On Powerful Learning Practice’s “Voices” blog, high school English teacher Shelley Wright says that teachers and students need to understand that blogging is very different in kind from persuasive-essay writing. It’s more informal, looser in structural demands, and more playful. And in the long run, Wright argues, it’s likely a more useful skill:
I think writing and persuasive thinking skills are important. However, I question the current products we require of students as proof of their learning. Most of the essays written by our students likely end up in the garbage or the computer trash can. And most are for an audience of one. Blogging has the potential to reach and influence many. Furthermore, it has greater potential for being a life-long skill. ...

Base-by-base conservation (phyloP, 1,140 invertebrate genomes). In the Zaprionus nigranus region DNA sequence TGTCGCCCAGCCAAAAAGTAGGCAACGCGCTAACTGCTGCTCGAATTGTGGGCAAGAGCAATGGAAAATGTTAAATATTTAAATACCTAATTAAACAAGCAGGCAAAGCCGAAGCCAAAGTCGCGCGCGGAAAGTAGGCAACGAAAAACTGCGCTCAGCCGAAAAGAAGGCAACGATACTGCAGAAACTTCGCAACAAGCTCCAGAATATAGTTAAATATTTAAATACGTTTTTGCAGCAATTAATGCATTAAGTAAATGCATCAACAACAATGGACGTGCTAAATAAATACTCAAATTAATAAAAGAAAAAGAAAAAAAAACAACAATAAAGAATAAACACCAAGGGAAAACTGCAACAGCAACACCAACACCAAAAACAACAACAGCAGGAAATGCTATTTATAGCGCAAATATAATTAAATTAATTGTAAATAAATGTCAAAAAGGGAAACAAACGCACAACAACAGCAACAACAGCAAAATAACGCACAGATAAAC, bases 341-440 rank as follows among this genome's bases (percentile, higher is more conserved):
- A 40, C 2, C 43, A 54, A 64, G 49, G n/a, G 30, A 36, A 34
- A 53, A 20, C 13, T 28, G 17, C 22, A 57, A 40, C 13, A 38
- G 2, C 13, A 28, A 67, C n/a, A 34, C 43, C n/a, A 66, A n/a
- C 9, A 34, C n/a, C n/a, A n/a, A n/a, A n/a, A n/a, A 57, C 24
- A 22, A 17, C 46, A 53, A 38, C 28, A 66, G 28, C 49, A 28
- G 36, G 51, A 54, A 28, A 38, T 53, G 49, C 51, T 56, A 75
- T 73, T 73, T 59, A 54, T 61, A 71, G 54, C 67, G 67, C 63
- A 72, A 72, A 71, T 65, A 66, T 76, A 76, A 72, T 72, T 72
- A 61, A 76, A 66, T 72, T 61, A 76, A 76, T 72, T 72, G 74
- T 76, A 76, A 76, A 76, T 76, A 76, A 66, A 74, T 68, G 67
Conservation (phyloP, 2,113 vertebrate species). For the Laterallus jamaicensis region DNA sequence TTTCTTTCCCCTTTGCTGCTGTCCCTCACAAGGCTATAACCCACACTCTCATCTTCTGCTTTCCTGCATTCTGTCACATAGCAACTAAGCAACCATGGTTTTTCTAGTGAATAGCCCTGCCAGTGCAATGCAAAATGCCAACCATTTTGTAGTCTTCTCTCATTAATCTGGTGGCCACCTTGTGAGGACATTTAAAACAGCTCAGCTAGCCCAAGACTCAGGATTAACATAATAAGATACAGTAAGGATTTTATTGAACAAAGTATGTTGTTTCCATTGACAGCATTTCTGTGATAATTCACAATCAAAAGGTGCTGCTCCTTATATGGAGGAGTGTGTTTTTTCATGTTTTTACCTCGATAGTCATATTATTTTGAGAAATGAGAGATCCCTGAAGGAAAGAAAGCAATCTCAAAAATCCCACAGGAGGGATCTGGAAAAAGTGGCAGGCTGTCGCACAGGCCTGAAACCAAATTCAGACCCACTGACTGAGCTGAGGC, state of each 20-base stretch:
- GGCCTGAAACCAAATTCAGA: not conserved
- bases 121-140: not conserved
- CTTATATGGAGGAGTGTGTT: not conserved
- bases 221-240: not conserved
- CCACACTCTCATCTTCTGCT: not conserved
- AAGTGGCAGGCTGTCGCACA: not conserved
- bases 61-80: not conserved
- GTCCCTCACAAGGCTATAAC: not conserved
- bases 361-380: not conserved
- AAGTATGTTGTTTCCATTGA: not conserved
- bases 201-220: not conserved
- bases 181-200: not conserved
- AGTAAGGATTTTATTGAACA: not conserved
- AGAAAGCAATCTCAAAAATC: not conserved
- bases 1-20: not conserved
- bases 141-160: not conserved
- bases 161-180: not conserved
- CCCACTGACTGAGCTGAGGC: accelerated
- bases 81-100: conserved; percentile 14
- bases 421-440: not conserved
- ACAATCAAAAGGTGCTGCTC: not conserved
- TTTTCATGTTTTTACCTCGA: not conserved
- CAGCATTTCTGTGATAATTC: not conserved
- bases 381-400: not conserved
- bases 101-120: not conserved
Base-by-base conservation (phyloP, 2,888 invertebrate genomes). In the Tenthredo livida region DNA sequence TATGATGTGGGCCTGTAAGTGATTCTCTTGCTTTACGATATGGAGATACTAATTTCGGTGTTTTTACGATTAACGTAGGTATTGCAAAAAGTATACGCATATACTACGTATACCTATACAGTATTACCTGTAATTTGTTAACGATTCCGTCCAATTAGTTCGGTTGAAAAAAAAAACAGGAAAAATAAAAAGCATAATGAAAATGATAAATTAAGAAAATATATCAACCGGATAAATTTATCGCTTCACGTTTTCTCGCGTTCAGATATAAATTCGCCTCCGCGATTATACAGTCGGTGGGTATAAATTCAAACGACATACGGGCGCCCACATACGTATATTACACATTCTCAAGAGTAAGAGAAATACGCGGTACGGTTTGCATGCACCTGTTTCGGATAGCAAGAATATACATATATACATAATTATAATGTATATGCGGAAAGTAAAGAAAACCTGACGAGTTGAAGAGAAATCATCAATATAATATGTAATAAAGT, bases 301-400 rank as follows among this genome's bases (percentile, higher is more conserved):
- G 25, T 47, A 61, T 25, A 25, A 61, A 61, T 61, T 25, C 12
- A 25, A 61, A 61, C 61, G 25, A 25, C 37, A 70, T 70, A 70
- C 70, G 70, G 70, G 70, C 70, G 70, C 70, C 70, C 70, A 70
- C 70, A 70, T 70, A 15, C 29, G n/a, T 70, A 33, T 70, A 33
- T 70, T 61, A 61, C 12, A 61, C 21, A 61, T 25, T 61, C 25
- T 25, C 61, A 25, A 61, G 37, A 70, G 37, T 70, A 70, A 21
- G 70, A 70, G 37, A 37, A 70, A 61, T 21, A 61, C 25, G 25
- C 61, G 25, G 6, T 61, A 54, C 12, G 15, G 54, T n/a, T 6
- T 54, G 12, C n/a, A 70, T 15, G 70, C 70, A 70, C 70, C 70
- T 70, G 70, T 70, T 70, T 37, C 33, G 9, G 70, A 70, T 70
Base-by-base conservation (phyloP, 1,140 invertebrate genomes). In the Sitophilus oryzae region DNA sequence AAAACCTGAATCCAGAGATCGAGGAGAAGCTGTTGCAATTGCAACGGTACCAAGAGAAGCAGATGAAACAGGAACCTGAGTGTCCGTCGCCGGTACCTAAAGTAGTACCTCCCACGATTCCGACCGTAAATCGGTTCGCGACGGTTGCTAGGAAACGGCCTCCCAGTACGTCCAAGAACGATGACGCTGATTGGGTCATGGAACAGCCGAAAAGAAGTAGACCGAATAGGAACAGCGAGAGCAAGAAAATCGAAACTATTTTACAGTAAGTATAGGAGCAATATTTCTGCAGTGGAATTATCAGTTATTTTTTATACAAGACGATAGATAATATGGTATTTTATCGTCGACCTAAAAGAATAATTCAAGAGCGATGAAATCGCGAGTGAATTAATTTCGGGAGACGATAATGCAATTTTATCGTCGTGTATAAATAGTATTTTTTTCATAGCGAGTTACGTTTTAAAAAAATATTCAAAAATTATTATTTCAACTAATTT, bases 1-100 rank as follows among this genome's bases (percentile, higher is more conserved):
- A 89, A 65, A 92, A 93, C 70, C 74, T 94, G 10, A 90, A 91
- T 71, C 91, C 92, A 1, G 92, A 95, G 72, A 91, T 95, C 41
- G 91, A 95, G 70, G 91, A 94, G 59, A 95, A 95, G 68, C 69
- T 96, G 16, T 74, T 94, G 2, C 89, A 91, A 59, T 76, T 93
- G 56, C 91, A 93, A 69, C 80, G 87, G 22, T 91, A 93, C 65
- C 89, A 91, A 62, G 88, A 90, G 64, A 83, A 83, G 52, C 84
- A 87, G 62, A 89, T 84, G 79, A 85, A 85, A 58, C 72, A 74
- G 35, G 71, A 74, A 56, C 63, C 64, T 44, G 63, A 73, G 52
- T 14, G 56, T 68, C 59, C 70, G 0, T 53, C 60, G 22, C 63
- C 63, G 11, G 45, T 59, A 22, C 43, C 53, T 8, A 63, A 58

If we're trying to prepare our students to think critically and argue well, they need to be able to blog. It allows for interaction. It allows for ideas to be tested. And the best posts anywhere in cyberspace tend to have a point that can be argued.
On the other hand—because there’s always an other hand on the Internet—the editors of the literary magazine N+1 worry that the compositional norms of blogging and tweeting are wreaking havoc on the quality of our written expression:
[T]he supreme ease of putting words online has opened up vast new space for carelessness, confusion, whateverism. Outside of Twitter, a coercive blogginess, a paradoxically de rigueur relaxation, menaces a whole generation's prose (no, yeah, ours too). You won't sound contemporary and for real unless it sounds like you're writing off the top of your head. ... soon, if not yet already, it will seem pretentious, elitist, and old-fashioned to write anything, anywhere, with patience and care.
Some employers seem to have a similar view.
Where do you stand?
A version of this news article first appeared in the Teaching Now blog.